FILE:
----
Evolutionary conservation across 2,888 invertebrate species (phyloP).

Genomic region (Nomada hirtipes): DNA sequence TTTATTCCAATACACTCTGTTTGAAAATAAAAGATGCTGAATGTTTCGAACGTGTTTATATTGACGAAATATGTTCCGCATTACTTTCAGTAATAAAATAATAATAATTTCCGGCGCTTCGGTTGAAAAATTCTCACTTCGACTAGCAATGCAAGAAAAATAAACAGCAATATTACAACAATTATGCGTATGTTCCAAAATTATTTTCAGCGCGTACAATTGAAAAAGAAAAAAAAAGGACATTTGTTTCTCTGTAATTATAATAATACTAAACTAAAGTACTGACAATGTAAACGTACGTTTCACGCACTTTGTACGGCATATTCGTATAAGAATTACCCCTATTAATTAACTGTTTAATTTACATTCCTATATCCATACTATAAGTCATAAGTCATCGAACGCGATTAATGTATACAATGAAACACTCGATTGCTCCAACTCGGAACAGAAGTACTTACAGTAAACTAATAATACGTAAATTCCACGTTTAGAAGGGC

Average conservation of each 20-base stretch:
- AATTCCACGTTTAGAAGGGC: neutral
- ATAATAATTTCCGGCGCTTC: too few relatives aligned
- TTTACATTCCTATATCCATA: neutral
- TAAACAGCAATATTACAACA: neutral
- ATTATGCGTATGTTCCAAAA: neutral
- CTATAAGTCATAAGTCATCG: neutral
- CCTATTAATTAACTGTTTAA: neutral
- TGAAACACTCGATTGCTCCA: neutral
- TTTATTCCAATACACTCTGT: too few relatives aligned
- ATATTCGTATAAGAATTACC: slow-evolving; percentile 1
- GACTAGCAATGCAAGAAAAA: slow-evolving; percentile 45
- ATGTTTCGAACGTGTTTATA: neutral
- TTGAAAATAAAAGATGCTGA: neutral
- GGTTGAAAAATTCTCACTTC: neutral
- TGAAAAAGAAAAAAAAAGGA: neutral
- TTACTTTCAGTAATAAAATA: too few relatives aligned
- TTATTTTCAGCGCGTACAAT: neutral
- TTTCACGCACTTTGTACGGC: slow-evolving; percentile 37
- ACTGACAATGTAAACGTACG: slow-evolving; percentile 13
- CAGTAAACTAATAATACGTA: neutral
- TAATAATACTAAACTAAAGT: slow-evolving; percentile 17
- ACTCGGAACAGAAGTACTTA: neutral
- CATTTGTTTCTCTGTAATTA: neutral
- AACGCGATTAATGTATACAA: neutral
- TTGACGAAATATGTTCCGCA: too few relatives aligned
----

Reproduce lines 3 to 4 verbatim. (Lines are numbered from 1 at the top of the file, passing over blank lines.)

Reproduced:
Average conservation of each 20-base stretch:
- AATTCCACGTTTAGAAGGGC: neutral